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Mighty Peking Man
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Evelyne Kraft and a giant simian hand in Mighty Peking Man.
AKA: Goliathon  
AKA: Colossus of the Congo  
Year: 1975  
Director: Ho Meng-Hua  
Producers: Runme Shaw, Peng Cheng, Vee King Shaw
Cast: Danny Lee Sau-Yin, Evelyne Kraft, Chen Cheng- Feng, Ah Hweui, Huang Tsui-Hua, Lu Tien, Chen Shi-Yu, Ah Lung, Guk Fung, Ah Pi, Chen Ping
The Skinny: A giant monkey terrorizes Hong Kong in this campy Shaw Brothers monster movie starring a young Danny Lee. Some would say that this movie is a complete disaster; others would call it a hilarious romp. Maybe they're both right; then again, maybe not.
  Review by
     The term "guilty pleasure" has been applied to the 1975 cult classic Mighty Peking Man, and that's understandable considering the film features a man in a cheesy-looking monkey suit tearing the hell out of scale models of Hong Kong's urban landscape. And yet, this by-the-numbers rip-off of King Kong is so ludicrously horrible that somehow it maybe—and there's a heavy emphasis on maybe—qualifies as campy fun.
     When rumors of a giant ape-like creature living in the Himalayas reaches Hong Kong, a sleazebag promoter (Ku Feng) hires an Indiana Jones-style adventurer named Johnny Feng (Danny Lee) to bring the ape back alive. It seems Johnny's looking to do anything off-island after catching his fiancée in bed with his sleazy TV producer brother. Johnny readily agrees to the mission, although no one seems to even raise the issue of how the hell they're going to bring a giant ape back alive.
     After some encounters with stampeding elephants and wild tigers, Johnny eventually finds himself alone in the wild. Luckily, he meets the beautiful Samantha (Evelyne Kraft), a wild jungle girl whose backstory bears more than a passing resemblance to Tarzan's. Apparently, the gargantuan Peking Man (whom she calls Utam) raised Samantha since she was a little girl, and now she's the de-facto queen of the forest. With his heart on the mend, Johnny wastes no time bedding Samantha in her cave dwelling, but unbeknownst to the new lovers, Mighty Peking Man looks on lasciviously as they have sex. Yep, it's that kind of movie.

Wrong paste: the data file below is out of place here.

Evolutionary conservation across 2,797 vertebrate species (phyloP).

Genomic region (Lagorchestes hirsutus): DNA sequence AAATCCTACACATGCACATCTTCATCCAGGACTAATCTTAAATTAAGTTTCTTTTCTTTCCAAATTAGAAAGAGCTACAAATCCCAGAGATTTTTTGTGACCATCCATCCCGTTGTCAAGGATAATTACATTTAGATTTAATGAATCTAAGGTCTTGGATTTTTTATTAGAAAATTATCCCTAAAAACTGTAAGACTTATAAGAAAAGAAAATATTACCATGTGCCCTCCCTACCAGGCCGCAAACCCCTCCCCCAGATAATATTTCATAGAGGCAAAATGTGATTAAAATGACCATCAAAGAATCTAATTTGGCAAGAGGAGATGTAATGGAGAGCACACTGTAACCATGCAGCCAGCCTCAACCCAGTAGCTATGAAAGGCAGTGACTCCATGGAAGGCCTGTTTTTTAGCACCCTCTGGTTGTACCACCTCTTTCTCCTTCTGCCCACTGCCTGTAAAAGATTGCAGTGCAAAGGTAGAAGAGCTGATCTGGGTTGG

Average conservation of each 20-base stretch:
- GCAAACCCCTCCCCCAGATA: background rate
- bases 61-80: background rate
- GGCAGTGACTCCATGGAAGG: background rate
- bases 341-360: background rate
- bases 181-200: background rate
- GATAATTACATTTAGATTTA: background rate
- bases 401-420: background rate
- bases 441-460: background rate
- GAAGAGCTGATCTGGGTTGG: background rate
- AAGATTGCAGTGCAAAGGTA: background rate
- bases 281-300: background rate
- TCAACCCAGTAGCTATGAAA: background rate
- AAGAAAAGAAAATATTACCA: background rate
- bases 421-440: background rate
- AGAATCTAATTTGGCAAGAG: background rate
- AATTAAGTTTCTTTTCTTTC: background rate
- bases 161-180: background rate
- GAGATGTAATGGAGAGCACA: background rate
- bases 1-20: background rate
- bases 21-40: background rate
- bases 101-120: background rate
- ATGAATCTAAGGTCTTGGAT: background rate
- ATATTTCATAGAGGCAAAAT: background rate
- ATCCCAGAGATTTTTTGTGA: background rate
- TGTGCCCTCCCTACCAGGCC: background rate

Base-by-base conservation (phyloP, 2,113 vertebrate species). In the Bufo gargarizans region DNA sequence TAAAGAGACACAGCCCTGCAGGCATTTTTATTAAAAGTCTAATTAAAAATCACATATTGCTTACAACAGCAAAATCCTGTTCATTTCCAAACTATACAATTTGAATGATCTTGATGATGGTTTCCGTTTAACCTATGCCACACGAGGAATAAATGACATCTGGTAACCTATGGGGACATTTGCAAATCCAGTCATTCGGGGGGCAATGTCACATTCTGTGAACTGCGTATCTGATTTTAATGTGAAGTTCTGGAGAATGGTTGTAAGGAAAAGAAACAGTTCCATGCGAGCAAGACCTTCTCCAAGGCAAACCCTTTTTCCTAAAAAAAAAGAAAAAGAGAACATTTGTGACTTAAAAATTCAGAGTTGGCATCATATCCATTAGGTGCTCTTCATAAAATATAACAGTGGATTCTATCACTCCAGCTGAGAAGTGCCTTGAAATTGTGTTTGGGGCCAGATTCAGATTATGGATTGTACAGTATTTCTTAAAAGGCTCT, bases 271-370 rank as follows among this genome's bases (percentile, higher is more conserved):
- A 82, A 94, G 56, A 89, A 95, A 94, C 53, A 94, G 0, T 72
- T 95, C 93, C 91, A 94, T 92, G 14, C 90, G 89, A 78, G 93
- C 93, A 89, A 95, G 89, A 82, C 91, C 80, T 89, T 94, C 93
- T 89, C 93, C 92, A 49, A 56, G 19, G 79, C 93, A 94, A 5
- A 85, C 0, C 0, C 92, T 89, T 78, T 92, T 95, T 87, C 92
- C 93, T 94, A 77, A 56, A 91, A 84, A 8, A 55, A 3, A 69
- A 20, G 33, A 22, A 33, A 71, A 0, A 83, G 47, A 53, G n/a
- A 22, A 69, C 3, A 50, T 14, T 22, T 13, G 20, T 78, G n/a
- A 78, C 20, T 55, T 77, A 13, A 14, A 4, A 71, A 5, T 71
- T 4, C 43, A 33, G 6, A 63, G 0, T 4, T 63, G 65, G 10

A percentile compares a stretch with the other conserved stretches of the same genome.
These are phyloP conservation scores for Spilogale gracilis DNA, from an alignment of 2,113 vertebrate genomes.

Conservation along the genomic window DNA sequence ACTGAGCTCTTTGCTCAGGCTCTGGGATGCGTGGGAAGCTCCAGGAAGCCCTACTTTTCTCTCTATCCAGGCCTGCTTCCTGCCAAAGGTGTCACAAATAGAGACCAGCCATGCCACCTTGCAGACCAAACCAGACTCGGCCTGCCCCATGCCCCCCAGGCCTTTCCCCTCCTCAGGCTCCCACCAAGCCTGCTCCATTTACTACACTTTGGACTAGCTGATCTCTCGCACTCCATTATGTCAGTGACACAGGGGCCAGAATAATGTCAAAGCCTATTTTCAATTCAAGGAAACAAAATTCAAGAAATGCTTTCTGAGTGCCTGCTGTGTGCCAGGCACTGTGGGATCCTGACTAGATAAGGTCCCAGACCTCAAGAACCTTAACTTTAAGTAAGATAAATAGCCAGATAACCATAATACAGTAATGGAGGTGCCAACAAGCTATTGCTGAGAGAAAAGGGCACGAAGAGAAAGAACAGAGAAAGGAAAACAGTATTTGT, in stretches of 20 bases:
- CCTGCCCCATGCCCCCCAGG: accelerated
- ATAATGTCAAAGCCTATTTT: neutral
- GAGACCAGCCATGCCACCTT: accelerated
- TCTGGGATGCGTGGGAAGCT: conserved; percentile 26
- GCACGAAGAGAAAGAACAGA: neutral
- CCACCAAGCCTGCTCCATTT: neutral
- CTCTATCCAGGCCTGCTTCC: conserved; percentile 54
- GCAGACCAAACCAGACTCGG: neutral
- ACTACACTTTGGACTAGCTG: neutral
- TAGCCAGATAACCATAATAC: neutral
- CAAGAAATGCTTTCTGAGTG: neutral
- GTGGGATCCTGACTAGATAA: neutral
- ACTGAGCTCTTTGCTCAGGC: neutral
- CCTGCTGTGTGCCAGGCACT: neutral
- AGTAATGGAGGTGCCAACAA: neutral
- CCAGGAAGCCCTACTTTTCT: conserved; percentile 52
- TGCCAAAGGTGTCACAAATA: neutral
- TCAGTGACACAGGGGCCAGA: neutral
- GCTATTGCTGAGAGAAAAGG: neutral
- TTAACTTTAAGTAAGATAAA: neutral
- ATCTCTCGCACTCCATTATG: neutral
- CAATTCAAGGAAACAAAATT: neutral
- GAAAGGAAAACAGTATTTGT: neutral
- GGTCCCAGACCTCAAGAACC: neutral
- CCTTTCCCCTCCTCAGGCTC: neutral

Eventually, Johnny convinces Samantha to bring Peking Man to Hong Kong. Of course, any idiot with half a brain would realize that only bad things could happen when a giant monster is imprisoned in a metropolitan setting. However, nobody in the film is really bright enough to recognize the "Godzilla-factor." As expected, IT ALL GOES TO HELL! Including the movie.
     In numerous ways, Mighty Peking Man is a movie that defies critique. The effects are crappy, the script is worse, and the plot holes are big enough for a giant ape to walk through. But on some level, isn't that part of the fun? As far as monster movies go, Mighty Peking Man makes for passable entertainment. Still, in this reviewer's estimation, one's enjoyment level may depend heavily not only on their sense of humor, but also the sense of humor of the person sitting next to him or her, and just how much alcohol either has imbibed at the time of viewing. Certainly, watching Danny Lee and Evelyn Kraft frolic with animals in super slow motion as a syrupy-sweet ballad plays on the soundtrack is enough to induce laughter and/or vomiting, alcohol or not. By no stretch of the imagination is Mighty Peking Man a good movie. Heck, it's not even a good monster movie. Still, if seen under the right circumstances, it might just be "so bad it's good." (Calvin McMillin 2004)
Notes: Released in the United States under Quentin Tarantino's Rolling Thunder imprint.

DVD (Hong Kong)
Region 3 NTSC

Intercontinental IVL
Mandarin Language Track
Dolby Digital 5.1
Removable English, Chinese, Malaysian, and Indonesian Subtitles


Region 1 NTSC
Miramax/Rolling Thunder
16x9 Anamorphic Widescreen
Dubbed in English
Dolby Digital 2.0
Removable English Captions

image courtesy of Celestial Pictures Copyright ©2002-2017 Ross Chen